Elly Hanauer is Associate Director at the Center for Global Studies. We talked to Elly about her job, her background, and her advice to students considering degrees and careers in Global Studies. Here’s what she had to say!
What is your job description? Can you tell me about what you do here?
I’m the Associate Director for the Center for Global Studies. Our overall mission is to globalize the research, teaching and outreach of the university, so it’s a very broad charge, and we do that primarily through funding and program development. We are designated as a National Resource Center by the U.S. Department of Education through the International Foreign Language Education Program as part of their Post-Secondary Education Program. As a National Resource Center we fund a lot of faculty across campus, for example, course development projects that focus on interdisciplinary and global or trans-national policy topics. We specifically reach out to the professional schools on campus, and to encourage interdisciplinary work and collaboration across campus and between the various colleges on campus. For example, we work with the Global Health Initiative to link faculty and students across disciplines working on global health issues. We also administer the Foreign Language and Area Studies (FLAS) Fellowships through this grant. Additionally we develop and run a variety of programs separate from the Department of Education funding. Last year we were awarded a U.S. State Department grant from their Bureau of Education and Cultural Affairs to run a Study of the U.S. Institute for Secondary Educators. We bring a group of twenty to thirty mostly high-school educators from all over the world – everywhere from Afghanistan to Uzbekistan – to the Illinois campus for the Global Institute for Secondary Educators. During their time on campus the foreign educators attend lectures and workshops on American studies, U.S. culture, history, and society, and also to on pedagogy and curriculum development. We also develop programs for High School students, K-12 and community college educators. We recently developed and launched a summer workshop (one-credit course) for High School students in Global Studies. In 2013 the workshop was on international human rights. This coming summer we’ll be focusing on environmental sustainability.
What is your favorite part about your job?
I love working with people from all over the world with programs like the Global Institute, and also getting to work with faculty, staff, and students across campus, so I’m not pigeonholed into one department or one area of the world. That’s been really interesting.
What brought you to Global Studies, and how did you choose this as a career?
My academic background, both my BA and MA, were in French. I did my Master’s in France, I studied abroad in France several times, and had always had a strong interest in foreign languages and cultural experiences in study abroad. When I came back from my Master’s, I started working at the Institute of International Education, which is a fairly large non-profit. I administered international scholarship, exchange and professional development programs. Over the years I worked a lot more on international development programs, and I ended up focusing on women’s issues, and working with women’s organizations in the Middle East promoting women’s leadership. I was there for about five years and I absolutely loved it, but I also missed the university environment, and I wanted to get back into that atmosphere. I decided to go back to school for my PhD in International Education. My academic focus was still on France, and my dissertation, “The Discourse and Teaching of Immigration History in France: Negotiations of Terminology, Ideology and School Space” examines how the topic of immigration is addressed in French high schools. While I was working on my PhD I continued to work on international education programs, for example I worked on one of the State Department Study of the U.S. Institutes at New York University, so I was still keeping a foot into the administration of international programs. At the Center for Global Studies I really enjoy working as an academic professional, which bridges both academic inquiry and program management.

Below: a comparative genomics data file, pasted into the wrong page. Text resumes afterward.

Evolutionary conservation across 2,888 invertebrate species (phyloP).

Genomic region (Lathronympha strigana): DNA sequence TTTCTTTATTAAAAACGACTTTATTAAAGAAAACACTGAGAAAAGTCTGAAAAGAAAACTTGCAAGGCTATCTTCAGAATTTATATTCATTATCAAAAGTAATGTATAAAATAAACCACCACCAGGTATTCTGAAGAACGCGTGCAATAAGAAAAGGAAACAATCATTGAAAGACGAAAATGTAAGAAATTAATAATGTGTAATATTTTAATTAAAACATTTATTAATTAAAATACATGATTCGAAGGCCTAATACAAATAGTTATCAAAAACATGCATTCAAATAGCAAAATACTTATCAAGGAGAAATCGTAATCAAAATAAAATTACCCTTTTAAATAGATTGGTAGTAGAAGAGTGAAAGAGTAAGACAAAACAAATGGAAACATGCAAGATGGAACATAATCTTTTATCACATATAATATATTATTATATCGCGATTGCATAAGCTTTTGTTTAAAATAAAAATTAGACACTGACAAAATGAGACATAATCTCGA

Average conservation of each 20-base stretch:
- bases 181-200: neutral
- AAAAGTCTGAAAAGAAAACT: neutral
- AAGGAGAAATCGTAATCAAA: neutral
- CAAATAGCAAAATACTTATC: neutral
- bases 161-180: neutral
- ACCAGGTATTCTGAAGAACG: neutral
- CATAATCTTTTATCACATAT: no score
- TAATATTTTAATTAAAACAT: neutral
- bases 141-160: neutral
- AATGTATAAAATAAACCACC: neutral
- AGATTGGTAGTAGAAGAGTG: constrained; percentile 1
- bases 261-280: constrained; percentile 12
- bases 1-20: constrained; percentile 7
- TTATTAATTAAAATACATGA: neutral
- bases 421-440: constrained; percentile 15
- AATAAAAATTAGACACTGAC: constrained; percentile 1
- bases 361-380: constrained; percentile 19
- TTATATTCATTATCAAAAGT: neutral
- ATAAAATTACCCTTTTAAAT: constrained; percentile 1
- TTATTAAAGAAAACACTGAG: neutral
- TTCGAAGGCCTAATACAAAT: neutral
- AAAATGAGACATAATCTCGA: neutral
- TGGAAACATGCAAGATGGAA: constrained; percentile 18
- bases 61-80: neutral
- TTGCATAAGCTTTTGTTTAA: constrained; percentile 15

What would you say to a student who is considering a degree in Global Studies?
I would say, study abroad for a full year. I would say that they should definitely try to do an internship of some sort, to get some professional experience abroad as well as in this country to get a sense of what the workplace is like, but also to just figure out what you want to do. I know for me while I was in school I didn’t have any sense of what I wanted to do professionally. It was not until I had some internships and work experience that I was able to make those decisions. I would also definitely recommend to anyone who wants to go on to graduate study to also make sure you take some time to work in the real world to get that perspective and experience.